The Affordable Care Act requires all new health insurance plans to cover all FDA-approved contraceptives - such as the pill, emergency contraceptives, and IUDs - without charging co-pays, deductibles or co-insurance. . . .
10/31/2014 Women of Color in Tennessee Are United in Opposition to Amendment 1 - Just days before the general election in Tennessee, a coalition of community leaders, clergy, and advocates led a press conference encouraging women of color to vote no on Amendment 1, a dangerous and far-reaching measure on the state's ballot.
SisterReach, a grassroots organization focused on "empowering, organizing, and mobilizing women and girls in the community around their reproductive and sexual health to make informed decisions about themselves," organized the press conference "to call attention to the unique concerns Black and poor communities throughout Shelby County and across the state of Tennessee face on a daily basis" and to emphasize how the upcoming election "could further limit [black women's] reproductive, economic, political, and social autonomy."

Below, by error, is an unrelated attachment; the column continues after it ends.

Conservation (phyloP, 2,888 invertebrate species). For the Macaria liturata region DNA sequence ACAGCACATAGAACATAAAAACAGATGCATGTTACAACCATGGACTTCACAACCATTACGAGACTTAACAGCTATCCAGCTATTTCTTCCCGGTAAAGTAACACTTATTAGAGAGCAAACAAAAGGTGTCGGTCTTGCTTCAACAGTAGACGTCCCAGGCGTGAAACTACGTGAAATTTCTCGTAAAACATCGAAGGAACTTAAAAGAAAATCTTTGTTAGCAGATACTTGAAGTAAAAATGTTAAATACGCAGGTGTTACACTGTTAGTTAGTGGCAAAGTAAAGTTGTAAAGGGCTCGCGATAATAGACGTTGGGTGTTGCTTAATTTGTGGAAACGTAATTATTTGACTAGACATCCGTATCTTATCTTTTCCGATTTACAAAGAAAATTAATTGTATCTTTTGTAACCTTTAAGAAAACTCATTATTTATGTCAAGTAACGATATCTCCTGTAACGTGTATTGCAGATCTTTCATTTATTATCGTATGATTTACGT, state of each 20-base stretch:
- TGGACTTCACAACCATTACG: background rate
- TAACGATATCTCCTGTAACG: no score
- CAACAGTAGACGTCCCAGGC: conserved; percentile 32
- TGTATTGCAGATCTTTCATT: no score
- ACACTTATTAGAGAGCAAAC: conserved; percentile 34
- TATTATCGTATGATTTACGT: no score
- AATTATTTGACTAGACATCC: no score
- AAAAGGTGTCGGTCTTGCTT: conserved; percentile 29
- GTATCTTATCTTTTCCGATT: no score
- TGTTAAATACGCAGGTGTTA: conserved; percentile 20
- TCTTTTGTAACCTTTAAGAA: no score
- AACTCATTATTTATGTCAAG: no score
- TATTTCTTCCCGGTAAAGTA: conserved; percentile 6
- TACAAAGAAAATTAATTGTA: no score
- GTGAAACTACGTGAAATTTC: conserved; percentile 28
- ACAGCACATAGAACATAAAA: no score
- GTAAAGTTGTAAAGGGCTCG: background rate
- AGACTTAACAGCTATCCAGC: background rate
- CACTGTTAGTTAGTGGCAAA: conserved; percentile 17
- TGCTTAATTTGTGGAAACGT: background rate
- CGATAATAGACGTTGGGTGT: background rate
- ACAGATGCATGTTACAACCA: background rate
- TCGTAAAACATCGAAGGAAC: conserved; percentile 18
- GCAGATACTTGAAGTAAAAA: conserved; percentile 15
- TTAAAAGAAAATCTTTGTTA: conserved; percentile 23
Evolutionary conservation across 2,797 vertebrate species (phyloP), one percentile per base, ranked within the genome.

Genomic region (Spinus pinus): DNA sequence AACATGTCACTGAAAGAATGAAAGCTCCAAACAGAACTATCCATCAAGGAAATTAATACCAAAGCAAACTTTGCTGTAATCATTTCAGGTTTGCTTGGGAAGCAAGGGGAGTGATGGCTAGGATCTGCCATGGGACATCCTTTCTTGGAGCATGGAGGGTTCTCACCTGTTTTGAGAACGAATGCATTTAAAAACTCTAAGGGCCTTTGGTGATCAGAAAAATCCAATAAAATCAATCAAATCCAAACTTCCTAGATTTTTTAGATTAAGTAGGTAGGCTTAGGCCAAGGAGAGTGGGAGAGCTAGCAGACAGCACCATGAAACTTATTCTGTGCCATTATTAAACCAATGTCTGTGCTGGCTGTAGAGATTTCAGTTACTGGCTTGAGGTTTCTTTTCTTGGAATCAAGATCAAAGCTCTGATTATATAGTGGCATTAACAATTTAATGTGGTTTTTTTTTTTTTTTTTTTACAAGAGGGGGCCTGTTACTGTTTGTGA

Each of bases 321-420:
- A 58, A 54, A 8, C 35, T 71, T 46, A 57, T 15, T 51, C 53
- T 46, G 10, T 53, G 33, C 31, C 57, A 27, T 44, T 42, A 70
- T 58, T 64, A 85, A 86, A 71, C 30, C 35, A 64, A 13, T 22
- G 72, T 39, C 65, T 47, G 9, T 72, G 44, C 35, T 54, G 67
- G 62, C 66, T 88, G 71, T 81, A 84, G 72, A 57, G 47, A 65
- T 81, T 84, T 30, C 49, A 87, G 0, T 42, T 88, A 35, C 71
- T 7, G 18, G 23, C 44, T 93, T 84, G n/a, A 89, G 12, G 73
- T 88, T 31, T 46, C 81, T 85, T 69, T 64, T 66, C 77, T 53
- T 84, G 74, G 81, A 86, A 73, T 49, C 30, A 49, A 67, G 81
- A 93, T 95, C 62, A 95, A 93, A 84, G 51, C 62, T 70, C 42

"We assemble today to impress upon black women and women of color, many of whom are heads of households, to get out and vote," said SisterReacher Founder and CEO Cherisse Scott at the event.
SisterReach has been educating voters about the particularly dangerous impact of Amendment 1 on women of color. . . .
10/30/2014 Medication Abortion Access Threatened by Oklahoma Court Ruling - An Oklahoma state district court judge has refused to block a state law restricting medication abortion, clearing the way for the law to go into affect on November 1.
The Oklahoma Coalition for Reproductive Justice, together with a local abortion clinic in Tulsa, challenged HB 2684 in September, arguing that the law was an unconstitutional restriction on non-surgical abortion in the earliest weeks of pregnancy. . . .